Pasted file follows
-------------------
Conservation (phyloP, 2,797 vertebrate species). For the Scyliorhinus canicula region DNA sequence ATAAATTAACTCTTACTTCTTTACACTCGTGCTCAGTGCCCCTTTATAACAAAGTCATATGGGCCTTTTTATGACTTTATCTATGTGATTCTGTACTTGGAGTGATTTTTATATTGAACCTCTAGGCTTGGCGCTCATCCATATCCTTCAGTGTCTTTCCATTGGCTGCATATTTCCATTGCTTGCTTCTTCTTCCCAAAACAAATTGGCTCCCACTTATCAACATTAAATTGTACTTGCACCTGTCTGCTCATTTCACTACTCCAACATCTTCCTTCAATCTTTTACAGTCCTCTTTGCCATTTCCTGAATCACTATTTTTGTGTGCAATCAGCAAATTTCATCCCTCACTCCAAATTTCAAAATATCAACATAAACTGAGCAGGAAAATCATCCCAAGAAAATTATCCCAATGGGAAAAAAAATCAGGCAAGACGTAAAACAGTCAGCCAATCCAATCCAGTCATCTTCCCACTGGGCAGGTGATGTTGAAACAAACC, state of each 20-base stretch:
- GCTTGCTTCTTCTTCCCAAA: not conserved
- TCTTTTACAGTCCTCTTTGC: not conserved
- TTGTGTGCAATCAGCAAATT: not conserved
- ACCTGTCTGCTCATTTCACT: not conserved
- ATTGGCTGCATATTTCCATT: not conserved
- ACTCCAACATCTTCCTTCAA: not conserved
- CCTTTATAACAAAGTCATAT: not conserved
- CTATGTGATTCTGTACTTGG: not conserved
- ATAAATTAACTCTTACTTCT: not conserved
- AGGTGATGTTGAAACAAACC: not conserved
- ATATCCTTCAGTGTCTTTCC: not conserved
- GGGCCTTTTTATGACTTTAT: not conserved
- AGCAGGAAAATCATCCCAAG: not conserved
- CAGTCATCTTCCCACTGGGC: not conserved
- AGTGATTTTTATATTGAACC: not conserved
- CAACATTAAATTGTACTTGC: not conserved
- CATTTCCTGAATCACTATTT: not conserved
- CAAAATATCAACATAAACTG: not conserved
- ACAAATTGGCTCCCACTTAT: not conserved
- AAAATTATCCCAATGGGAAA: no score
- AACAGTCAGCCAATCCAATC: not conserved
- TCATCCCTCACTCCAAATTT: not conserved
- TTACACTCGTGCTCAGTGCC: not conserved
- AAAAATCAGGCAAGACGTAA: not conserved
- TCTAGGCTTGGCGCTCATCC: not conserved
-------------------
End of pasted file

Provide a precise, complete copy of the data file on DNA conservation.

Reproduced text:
Conservation (phyloP, 2,797 vertebrate species). For the Scyliorhinus canicula region DNA sequence ATAAATTAACTCTTACTTCTTTACACTCGTGCTCAGTGCCCCTTTATAACAAAGTCATATGGGCCTTTTTATGACTTTATCTATGTGATTCTGTACTTGGAGTGATTTTTATATTGAACCTCTAGGCTTGGCGCTCATCCATATCCTTCAGTGTCTTTCCATTGGCTGCATATTTCCATTGCTTGCTTCTTCTTCCCAAAACAAATTGGCTCCCACTTATCAACATTAAATTGTACTTGCACCTGTCTGCTCATTTCACTACTCCAACATCTTCCTTCAATCTTTTACAGTCCTCTTTGCCATTTCCTGAATCACTATTTTTGTGTGCAATCAGCAAATTTCATCCCTCACTCCAAATTTCAAAATATCAACATAAACTGAGCAGGAAAATCATCCCAAGAAAATTATCCCAATGGGAAAAAAAATCAGGCAAGACGTAAAACAGTCAGCCAATCCAATCCAGTCATCTTCCCACTGGGCAGGTGATGTTGAAACAAACC, state of each 20-base stretch:
- GCTTGCTTCTTCTTCCCAAA: not conserved
- TCTTTTACAGTCCTCTTTGC: not conserved
- TTGTGTGCAATCAGCAAATT: not conserved
- ACCTGTCTGCTCATTTCACT: not conserved
- ATTGGCTGCATATTTCCATT: not conserved
- ACTCCAACATCTTCCTTCAA: not conserved
- CCTTTATAACAAAGTCATAT: not conserved
- CTATGTGATTCTGTACTTGG: not conserved
- ATAAATTAACTCTTACTTCT: not conserved
- AGGTGATGTTGAAACAAACC: not conserved
- ATATCCTTCAGTGTCTTTCC: not conserved
- GGGCCTTTTTATGACTTTAT: not conserved
- AGCAGGAAAATCATCCCAAG: not conserved
- CAGTCATCTTCCCACTGGGC: not conserved
- AGTGATTTTTATATTGAACC: not conserved
- CAACATTAAATTGTACTTGC: not conserved
- CATTTCCTGAATCACTATTT: not conserved
- CAAAATATCAACATAAACTG: not conserved
- ACAAATTGGCTCCCACTTAT: not conserved
- AAAATTATCCCAATGGGAAA: no score
- AACAGTCAGCCAATCCAATC: not conserved
- TCATCCCTCACTCCAAATTT: not conserved
- TTACACTCGTGCTCAGTGCC: not conserved
- AAAAATCAGGCAAGACGTAA: not conserved
- TCTAGGCTTGGCGCTCATCC: not conserved